L.A. group unveils affordable-housing plan with perks for builders


A coalition of Los Angeles business groups put forward an affordable-housing plan Thursday that its leaders said would lead to more apartments and condos for working people without imposing restrictions that could cast a pall over entrepreneurial efforts.

Its centerpiece is a network of “housing incentive zones” where developers building housing with at least some workforce units would be allowed to relax height and parking requirements and receive expedited approvals.

The plan also calls for giving increased benefits to neighborhoods that accept higher density, in the form of sidewalk repairs, park expansions or other improvements. And it calls for building housing on industrial land and surplus city property.


Carol Schatz, president of the coalition, Central City Assn., said she would like policymakers to consider these and other recommendations as they fashion the city’s so-called mixed-income housing policy, in which affordable housing could be required as part of new developments.

A mixed-income policy, already a requirement in dozens of other California cities, is a centerpiece of Mayor Antonio Villaraigosa’s housing plan, which he introduced last fall.

City officials are scheduled to hold public hearings on his plan beginning next week.

Under pressure from labor and community groups, a majority of City Council members have pledged their support for a mixed-income policy. But business groups are worried that it could include elements that would discourage new construction.

“If the requirements are too onerous, then developers cannot afford to build the project at all,” said Schatz, whose coalition includes the Los Angeles Chamber of Commerce, the building industry and the Valley Industry and Commerce Assn.

Schatz said the group is proposing that policymakers strike a balance between requirements and incentives.

Councilwoman Jan Perry attended Schatz’s City Hall news conference and pledged to introduce laws to enact some of the proposals.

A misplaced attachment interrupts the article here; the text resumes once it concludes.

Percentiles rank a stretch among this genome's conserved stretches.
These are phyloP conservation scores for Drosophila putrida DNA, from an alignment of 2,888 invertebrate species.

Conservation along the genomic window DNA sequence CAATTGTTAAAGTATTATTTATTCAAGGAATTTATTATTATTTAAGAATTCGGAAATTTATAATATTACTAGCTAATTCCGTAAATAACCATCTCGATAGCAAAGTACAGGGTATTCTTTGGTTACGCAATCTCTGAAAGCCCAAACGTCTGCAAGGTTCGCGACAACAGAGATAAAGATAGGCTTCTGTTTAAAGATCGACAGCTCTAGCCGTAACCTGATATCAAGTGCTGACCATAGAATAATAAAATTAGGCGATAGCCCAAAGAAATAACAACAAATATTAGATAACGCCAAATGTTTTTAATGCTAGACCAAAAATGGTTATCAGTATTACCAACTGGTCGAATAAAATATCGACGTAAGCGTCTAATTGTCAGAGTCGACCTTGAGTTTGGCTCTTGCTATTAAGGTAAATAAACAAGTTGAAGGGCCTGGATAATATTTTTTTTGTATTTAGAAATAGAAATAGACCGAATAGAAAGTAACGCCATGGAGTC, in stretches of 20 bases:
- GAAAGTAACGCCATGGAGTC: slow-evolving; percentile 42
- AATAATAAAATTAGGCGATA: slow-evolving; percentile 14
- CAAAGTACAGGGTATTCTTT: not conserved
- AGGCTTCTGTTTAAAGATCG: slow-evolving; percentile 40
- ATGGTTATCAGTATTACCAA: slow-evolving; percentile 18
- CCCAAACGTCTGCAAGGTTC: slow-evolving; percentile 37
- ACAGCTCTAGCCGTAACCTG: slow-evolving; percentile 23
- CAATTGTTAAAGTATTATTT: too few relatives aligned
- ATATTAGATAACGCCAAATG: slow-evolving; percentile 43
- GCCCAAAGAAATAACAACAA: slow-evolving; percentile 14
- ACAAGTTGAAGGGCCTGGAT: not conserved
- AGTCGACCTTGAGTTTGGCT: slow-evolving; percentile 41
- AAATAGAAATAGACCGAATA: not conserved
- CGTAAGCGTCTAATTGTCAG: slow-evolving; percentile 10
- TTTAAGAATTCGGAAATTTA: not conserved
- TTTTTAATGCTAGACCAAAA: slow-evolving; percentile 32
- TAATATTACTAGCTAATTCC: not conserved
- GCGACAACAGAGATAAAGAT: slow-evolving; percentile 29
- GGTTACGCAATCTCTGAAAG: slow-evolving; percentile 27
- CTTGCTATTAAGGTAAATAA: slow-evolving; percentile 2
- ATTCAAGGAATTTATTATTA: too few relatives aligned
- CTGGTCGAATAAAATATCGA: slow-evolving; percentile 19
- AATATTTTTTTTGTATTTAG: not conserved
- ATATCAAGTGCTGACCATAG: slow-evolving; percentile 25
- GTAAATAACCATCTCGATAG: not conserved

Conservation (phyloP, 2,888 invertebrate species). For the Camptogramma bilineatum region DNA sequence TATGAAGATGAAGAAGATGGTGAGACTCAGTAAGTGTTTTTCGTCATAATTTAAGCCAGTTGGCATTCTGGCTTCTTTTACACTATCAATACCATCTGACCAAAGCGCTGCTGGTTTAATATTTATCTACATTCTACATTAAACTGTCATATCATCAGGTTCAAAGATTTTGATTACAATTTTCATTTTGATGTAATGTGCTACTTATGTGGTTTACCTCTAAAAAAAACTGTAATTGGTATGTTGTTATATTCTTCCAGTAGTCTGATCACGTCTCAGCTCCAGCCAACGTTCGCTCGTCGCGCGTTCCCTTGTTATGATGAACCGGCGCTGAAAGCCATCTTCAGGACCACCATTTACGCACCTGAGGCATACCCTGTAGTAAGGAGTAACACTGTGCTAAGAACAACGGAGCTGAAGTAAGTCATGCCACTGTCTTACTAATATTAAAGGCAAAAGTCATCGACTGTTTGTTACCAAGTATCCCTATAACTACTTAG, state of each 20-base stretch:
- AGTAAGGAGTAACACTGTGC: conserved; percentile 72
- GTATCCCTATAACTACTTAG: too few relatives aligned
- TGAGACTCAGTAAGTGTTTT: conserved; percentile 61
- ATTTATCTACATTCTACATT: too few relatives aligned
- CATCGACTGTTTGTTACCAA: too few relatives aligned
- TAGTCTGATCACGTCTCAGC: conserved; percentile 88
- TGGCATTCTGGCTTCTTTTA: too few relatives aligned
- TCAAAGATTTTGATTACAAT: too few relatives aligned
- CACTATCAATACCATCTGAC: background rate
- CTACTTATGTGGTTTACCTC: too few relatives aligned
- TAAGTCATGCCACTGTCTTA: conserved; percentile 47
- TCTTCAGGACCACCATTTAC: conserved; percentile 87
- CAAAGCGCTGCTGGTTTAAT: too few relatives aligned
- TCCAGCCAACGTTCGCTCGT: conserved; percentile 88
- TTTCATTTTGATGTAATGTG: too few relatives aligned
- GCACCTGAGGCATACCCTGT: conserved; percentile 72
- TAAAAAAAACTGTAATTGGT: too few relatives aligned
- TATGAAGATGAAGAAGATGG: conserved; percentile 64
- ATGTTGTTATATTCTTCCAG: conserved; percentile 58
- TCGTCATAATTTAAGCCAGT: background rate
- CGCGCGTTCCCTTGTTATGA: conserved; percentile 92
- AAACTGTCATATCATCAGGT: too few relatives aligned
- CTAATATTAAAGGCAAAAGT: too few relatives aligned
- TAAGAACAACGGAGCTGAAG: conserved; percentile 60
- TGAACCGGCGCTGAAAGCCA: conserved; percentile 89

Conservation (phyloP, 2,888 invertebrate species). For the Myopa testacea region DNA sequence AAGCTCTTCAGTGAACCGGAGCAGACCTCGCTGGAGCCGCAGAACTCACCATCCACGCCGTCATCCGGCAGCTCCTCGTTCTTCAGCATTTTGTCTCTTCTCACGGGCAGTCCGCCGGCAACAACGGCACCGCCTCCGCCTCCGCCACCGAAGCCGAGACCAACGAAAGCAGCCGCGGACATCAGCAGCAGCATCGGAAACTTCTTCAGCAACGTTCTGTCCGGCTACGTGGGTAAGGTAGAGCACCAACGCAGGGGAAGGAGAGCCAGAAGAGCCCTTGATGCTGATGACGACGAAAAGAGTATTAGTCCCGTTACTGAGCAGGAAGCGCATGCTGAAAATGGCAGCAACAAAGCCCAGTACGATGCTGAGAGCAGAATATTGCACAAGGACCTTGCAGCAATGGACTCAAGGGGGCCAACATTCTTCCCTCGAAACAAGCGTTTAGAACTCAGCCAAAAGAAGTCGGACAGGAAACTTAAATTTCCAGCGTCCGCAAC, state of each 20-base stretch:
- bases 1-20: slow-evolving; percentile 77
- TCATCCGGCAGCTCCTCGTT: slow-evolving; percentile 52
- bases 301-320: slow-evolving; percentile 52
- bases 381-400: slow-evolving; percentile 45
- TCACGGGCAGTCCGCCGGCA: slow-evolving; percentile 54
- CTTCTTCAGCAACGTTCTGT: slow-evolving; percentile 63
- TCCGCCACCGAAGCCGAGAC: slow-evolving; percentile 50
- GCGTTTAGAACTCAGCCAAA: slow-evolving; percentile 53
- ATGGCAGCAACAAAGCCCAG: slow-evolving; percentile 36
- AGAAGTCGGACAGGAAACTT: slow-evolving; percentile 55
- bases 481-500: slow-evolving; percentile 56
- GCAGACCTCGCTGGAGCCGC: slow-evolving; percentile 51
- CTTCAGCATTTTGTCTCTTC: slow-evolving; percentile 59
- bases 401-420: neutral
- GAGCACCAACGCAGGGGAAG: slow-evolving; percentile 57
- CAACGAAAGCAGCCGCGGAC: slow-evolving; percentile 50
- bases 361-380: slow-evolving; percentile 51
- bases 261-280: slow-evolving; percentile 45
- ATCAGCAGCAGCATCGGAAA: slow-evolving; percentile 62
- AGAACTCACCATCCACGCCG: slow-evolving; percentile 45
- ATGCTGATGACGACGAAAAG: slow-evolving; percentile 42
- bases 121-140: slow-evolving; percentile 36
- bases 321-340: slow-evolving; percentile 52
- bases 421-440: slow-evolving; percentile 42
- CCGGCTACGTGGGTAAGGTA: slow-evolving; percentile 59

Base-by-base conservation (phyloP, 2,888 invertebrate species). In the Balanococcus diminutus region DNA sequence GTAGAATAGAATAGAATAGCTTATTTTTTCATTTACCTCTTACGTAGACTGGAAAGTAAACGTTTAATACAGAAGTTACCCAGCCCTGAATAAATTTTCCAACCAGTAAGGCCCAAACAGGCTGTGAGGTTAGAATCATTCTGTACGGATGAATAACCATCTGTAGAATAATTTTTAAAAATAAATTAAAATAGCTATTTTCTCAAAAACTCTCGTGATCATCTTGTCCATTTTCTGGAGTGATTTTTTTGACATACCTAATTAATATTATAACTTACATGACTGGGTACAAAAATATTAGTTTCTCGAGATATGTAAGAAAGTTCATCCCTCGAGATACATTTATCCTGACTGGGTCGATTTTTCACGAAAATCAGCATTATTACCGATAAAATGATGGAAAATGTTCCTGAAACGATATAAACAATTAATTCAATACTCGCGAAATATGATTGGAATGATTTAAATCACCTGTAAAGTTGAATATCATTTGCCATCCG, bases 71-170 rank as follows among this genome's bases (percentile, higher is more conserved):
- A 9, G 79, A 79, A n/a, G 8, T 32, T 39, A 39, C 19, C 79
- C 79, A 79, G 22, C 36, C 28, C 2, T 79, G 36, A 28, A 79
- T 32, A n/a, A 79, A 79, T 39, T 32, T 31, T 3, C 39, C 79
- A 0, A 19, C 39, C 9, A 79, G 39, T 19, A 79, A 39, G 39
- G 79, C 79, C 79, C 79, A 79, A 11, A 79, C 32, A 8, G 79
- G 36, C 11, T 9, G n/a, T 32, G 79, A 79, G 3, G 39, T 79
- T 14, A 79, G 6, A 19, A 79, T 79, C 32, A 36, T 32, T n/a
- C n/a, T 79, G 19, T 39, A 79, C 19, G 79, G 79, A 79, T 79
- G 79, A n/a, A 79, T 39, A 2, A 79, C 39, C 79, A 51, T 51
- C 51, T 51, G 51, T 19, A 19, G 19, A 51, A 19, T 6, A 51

But many housing advocates were scornful, saying the plans would do little to increase the supply of housing for poor, working and middle-class people, such as secretaries, nurses and teachers, who increasingly have been priced out of many areas of Los Angeles.

“This report is totally out of touch with the problems facing most working people in Los Angeles,” said Peter Dreier, director of the Urban and Environmental Policy Program at Occidental College and a long-standing advocate of affordable housing.

He called the plan “a diversionary tactic” and said the proposals do not “address the central problem facing housing in Los Angeles, which is that the business climate is being hurt by the shortage of affordable housing for the bottom two-thirds of the workforce, families making less than $60,000 to $70,000 a year.”

Officials in the mayor’s office were more positive. Helmi Hisserich, deputy mayor for housing and economic development policy, said she liked the idea of housing incentive zones, saying they could create a “broad spectrum” of housing throughout the city, which could cut down on traffic by enabling more people to work closer to home.

But she agreed that the plan did little to address the housing needs of poor and working people.

“We’d like to see the private sector tackle some lower-income housing challenges too,” she said.